Everyone gets angry from time to time. It's a normal human response to unfair treatment and other injustices. But normal anger is one thing, excessive hostility quite another. Some people get angry without provocation, others react excessively to minor adversity, and still others experience inappropriately intense or prolonged anger to legitimate triggers.
Outbursts of anger are never pretty, and they can damage relationships and careers. Anger can also bring on heart disease. Excessive anger at any age can take a toll on men in midlife and beyond.
Research on Hostility
The hostile heart is a vulnerable heart. Harvard researchers have demonstrated that anger has both short- and long-term consequences. In a longitudinal study, scientists evaluated 1,305 men with an average age of 62. Each participant took a psychological test and had detailed medical exams every 3 to 5 years. All in all, the angriest men were three times more likely to develop heart disease than the most placid men. Over the long run, anger can increase a middle-aged man's risk of developing coronary artery disease, but can a single burst of anger trigger a heart attack? Another Harvard study found that it could. Doctors interviewed 1,623 patients about four days after they had suffered a heart attack; 69% were men. The patients used the Anger Onset Scale to rate the intensity of any episodes of anger they had experienced during the 26 hours prior to their attacks, as well as throughout the previous year. Intensive anger was clearly dangerous for the heart, more than doubling the risk of heart attack if the emotion took place in the two hours previous to the heart attack.
Anger in youth
Most research that links anger and heart disease focuses on mature men, but scientists at Johns Hopkins looked to see if anger in young adulthood was associated with heart disease in maturity. The subjects were 1,055 male medical students. Researchers tracked the men for an average of 36 years. Even after risk factors were taken into account, anger in young adulthood emerged as a predictor of premature heart disease. Compared with their peers, the angriest medical students were six times more likely to suffer heart attacks by 55 and three times more likely to develop any form of cardiovascular disease.
How does hostility harm the heart? Like other forms of stress, anger triggers a surge in adrenaline, the stress hormone that boosts the blood pressure and pulse rate, increasing the heart's workload and multiplying its need for oxygen. Adrenaline can also provoke abnormal heart rhythms. In addition, the hormone activates platelets, the tiny blood cells that trigger blood clots that can block arteries narrowed by the cholesterol-laden plaques of atherosclerosis. High levels of anger can even provoke spasm in a coronary artery, which results in the additional narrowing of a partially blocked blood vessel.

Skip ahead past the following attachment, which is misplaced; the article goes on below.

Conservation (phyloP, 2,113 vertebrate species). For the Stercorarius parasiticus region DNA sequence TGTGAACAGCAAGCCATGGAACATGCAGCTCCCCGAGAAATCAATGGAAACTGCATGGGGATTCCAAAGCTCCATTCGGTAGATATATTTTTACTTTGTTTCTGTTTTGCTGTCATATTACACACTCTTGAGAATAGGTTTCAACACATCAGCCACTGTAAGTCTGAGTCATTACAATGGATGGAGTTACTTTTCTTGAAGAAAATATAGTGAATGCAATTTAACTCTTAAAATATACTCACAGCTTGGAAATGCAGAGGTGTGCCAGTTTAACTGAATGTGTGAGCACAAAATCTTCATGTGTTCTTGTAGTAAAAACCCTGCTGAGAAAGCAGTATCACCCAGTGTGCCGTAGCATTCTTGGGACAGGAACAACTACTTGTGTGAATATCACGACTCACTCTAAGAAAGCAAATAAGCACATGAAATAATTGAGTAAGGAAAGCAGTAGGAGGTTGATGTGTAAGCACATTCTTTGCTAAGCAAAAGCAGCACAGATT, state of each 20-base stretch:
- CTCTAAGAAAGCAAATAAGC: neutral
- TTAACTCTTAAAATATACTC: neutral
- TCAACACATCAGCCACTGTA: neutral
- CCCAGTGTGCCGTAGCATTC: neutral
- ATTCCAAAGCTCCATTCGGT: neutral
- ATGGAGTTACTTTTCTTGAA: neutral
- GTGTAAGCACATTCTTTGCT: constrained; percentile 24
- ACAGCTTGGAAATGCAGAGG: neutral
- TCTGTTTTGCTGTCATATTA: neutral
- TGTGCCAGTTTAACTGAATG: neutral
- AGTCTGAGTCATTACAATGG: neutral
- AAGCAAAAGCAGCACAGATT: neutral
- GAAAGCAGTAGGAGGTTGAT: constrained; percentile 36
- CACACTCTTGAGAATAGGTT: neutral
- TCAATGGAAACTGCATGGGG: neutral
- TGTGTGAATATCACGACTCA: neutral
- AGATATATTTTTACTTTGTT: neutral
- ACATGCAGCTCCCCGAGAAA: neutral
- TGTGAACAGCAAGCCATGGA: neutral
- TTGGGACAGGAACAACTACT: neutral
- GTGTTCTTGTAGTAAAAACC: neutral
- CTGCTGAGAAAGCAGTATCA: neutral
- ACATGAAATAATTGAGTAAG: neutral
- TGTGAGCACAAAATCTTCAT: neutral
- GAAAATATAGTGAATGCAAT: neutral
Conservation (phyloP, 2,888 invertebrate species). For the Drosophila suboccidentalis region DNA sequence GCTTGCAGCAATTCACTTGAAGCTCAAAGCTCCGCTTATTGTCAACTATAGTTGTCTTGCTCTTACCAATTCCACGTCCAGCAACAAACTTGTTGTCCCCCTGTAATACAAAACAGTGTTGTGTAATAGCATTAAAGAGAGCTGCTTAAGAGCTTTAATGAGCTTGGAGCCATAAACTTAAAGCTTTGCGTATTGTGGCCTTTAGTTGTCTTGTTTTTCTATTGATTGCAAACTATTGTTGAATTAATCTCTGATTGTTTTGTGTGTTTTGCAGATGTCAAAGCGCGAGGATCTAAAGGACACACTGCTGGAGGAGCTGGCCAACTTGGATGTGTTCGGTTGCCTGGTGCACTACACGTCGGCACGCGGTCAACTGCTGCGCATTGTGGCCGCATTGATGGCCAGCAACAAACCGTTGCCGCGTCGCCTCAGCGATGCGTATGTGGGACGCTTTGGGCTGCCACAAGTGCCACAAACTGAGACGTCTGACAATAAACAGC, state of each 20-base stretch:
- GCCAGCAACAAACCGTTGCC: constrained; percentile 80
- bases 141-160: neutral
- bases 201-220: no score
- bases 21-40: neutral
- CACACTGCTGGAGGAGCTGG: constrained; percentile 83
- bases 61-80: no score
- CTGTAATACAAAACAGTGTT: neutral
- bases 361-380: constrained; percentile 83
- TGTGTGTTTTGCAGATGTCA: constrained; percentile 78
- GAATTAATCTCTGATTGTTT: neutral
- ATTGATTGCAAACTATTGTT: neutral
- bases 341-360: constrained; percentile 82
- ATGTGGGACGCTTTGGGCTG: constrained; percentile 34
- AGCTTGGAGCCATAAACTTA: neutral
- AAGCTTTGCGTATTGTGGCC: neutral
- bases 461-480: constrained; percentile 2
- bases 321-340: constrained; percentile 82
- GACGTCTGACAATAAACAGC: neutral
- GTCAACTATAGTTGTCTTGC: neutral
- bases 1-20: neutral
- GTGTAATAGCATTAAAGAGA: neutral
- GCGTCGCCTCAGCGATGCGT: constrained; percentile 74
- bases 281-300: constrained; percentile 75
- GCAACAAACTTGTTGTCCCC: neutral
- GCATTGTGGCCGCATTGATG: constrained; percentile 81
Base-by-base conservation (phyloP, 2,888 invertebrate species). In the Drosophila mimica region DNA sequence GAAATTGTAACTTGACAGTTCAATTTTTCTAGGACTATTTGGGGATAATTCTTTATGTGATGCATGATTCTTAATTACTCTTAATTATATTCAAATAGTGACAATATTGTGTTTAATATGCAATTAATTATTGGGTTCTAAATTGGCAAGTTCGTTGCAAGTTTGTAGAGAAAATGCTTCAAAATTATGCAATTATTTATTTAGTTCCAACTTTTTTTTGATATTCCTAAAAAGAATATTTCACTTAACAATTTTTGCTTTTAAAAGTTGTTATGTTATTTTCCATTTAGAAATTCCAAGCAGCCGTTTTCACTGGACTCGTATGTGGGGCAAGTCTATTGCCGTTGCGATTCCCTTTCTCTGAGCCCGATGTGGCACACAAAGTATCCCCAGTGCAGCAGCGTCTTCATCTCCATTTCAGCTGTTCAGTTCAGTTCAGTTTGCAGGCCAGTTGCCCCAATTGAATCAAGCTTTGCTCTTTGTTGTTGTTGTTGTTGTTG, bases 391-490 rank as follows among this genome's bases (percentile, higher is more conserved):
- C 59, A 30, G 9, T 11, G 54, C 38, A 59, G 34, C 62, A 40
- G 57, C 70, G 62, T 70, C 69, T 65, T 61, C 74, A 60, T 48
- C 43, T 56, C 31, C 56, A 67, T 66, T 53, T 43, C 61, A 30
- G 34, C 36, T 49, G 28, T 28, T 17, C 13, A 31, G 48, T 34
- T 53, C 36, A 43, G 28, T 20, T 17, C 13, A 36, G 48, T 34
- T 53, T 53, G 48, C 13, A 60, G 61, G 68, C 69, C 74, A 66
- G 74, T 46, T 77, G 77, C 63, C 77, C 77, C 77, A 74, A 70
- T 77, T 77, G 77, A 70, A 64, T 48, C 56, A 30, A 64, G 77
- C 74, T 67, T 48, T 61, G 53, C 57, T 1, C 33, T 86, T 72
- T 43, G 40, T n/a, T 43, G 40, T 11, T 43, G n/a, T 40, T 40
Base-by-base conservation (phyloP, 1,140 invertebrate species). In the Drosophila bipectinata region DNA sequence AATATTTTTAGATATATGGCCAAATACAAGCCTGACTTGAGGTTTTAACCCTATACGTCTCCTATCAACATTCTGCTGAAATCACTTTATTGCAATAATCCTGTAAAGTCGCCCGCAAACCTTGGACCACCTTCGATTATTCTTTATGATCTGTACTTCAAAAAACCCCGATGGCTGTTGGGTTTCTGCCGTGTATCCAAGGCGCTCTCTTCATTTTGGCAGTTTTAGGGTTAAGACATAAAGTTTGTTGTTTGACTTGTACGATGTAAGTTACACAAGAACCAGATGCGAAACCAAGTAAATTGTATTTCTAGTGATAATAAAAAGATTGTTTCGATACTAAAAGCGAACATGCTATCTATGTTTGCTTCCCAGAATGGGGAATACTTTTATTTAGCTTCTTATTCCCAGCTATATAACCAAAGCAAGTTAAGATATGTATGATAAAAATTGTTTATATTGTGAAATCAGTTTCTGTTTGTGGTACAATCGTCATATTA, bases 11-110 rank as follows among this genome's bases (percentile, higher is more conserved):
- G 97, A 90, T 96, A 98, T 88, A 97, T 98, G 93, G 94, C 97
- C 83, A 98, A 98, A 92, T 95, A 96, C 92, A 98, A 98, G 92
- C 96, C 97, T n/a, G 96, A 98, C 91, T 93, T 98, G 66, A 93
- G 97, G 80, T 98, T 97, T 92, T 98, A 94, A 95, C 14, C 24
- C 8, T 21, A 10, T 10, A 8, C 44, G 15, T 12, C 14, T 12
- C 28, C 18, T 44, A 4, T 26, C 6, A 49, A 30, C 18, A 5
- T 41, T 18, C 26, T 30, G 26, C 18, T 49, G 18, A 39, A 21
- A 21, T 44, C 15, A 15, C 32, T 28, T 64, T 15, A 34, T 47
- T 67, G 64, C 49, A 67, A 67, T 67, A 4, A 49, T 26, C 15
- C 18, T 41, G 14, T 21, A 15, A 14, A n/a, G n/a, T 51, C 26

What to do
Harvard researchers recently found that a single aspirin tablet can reduce the likelihood of an anger-induced heart attack by 40%. Aspirin may help, but you can do more. Try to identify the things that bother you most and do your best to change them. Learn to recognize the warning signs of building tension, such as a racing pulse, fast breathing, or a jumpy, restless feeling. When you recognize these signals, take steps to relieve the tension before it builds to the boiling point.
Professional treatment can also help. A 2002 study reported that stress management classes can protect men from stress-induced heart problems, and individual counseling may be even better.
Even without professional help and medication, you can benefit from stress-reducing techniques. Consider learning how to meditate or experiment with deep breathing exercises:
- Breathe in through your nose slowly and deeply, pushing your abdomen out.
- Hold your breath for a few seconds.
- Exhale slowly through your mouth, thinking, "relax."
Repeat the sequence five to 10 times, concentrating on breathing slowly and deeply.. You can also use behavioral techniques to help stay calm:
- Use your car horn only to prevent car accidents, not to vent frustration.
- Talk slowly; try not to interrupt others.
- Don't raise your voice in anger.
- Don't use expletives; substitute less hostile phrases like "darn" or "rats."
- Don't permit outbursts of anger; instead wait for a few moments, take a few deep breaths, and express yourself calmly.
- Try not to grimace or clench your teeth; practice smiling.
September 2006 Update